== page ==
If a player wants to play an alien race, make sure to be certain that they can handle the suspicion that may be attached to that choice. Make them understand that their character will be an outsider, maybe enven feared or even, in extreme cases, attacked. If they insist, allow them to make up the character, but also make sure that their isolation and consequences are felt. One way to make this happen is to give them 1-3 extra HP in return for the condition mistrusted (either basic, difficult, or extreme depending on how many HP you gave them).
If a character has a destiny then the powers that be have touched them in some way. Of them the Legendary Destiny has the power to throw your game into dissarray. Understand that this means that a divine power has a direct interest in the character and has bequethed a divine power to them. In essence the character is a demigod in waiting.
Allow your players to invent new abilities as required, but think about their natures. Not only do you need to rate their grades (basic, difficult, or extreme), but you need to determine how long it will take for the character to invent the ability and any other requirements (such as research materials, equipment, etc.) Allow the player to assist in this by asking their opinion on these matters from the point of view of a story.
One aspect of abilities that people have trouble with is specials for level increases. Some people are great at coming up with them, some people are not. Try to explain it like this, "How would you modify the description of this ability, given the chance?"
Here are some notes on specific listed abilities:
Battle Fury: This is a dangerous skill, since it may result in a character attacking a friend. Do what you can to avoid killing off player characters.
Jack-of-all-Trades: These skills give the character a natural talent that can be used to generate reasonable skills with reasonable practice. A level increase is always suitable practice, and can be used to invent a new skill. Instead of duplicating an effect, it can be used to generate an entire skill, though no special can be chosen for that level.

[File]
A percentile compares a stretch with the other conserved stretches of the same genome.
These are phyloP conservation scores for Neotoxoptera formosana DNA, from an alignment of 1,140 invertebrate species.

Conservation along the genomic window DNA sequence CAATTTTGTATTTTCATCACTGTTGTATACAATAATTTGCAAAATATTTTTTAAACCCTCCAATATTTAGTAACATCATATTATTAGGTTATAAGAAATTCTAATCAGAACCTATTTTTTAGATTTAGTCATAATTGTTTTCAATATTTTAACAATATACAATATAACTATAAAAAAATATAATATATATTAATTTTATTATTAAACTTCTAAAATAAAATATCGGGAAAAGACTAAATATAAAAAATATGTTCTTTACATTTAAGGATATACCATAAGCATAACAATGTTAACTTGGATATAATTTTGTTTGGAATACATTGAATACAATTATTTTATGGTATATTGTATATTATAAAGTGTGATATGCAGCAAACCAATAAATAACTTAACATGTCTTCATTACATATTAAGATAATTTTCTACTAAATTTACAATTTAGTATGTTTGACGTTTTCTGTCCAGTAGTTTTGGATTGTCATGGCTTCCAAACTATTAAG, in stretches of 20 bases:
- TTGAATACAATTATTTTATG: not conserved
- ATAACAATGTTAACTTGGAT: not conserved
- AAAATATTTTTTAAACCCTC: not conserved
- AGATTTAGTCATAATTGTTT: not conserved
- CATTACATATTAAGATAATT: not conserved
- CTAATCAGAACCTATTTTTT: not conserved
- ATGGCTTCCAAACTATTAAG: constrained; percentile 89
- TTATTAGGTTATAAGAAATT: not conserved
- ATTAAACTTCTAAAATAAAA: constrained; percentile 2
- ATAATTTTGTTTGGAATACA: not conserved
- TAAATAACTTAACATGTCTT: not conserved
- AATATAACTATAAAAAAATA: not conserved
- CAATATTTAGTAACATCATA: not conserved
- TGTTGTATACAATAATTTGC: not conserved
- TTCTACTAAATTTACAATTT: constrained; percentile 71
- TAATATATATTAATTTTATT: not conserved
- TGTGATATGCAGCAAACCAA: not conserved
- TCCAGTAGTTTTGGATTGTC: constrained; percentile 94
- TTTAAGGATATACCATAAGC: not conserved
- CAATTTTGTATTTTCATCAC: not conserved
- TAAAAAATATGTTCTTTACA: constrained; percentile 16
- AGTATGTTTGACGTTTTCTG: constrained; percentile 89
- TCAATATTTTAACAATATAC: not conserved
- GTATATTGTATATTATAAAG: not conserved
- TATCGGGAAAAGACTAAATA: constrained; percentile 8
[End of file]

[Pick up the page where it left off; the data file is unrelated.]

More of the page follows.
Craft: This skill allows a character to make a living. Each week you can make a skill roll to determine how many coins are earned.
Instruction: Allow the success of the instructor to reduce the number of days spent in training.
Survival: Any skill in survival gives you a chance to live off the land anywhere, the closer to your chosen environment, the better the modifier.
IU-based skills should be allowed to be learned and used quickly, intuitively. IN-based skills should take time to be used, they require thought.
Conditions: Any existing skill can be had as a condition, it just starts at 1.
Good Student: Allow the success of the student to reduce the number of days spent in training.
Any ability roll of a 10 results in an acccident of one form or another. A second roll must then be made.
A second result of 1 is an accidental success. This can be an amazing result that would otherwise be impossible. You have accidentally done exactly the right thing. New skills could result, new special added to skills, and so on.
A second result of a 2 or 3 is an accidental success that is not directly related to what you are doing. This is often an increase in skill by 1 level with no corresponding specials. Take the lowest level skill being used in the skill attempt and then raise it by 1, ties are determined by the GM.
A second result of 4 through 7 results in a delay. An alternative is an increase in power detriments or the acquisition of the condition Fatigue (b): A detriment to all skill attempts caused by exhaustion, This detriment can be reduced by one pip per hour of rest taken.
A second result of 8 or 9 is an unfortunate accident. This often results in a loss in skill, take the highest ability being used and reduce it by one level, not removing any specials, unless the skill is completely eliminated.
A second result of 10 is a catastrophic accident. This is something bad, but it should be interesting. Do not just kill off everyone unless it is important to the story. Look for a way to connect it to the story, give an opponent an unseen opportunity.
Always stress the weirdness of psychic powers. These are not mundane skills zipped up by power. Use the imagery of psychic forms; automatons that inhabit the psychic world. Instead of saying that something is perceived, begin by having the psychic reach out and find a form that carries the information to them. The psychic may need to sift through a number of available forms to find the correct one.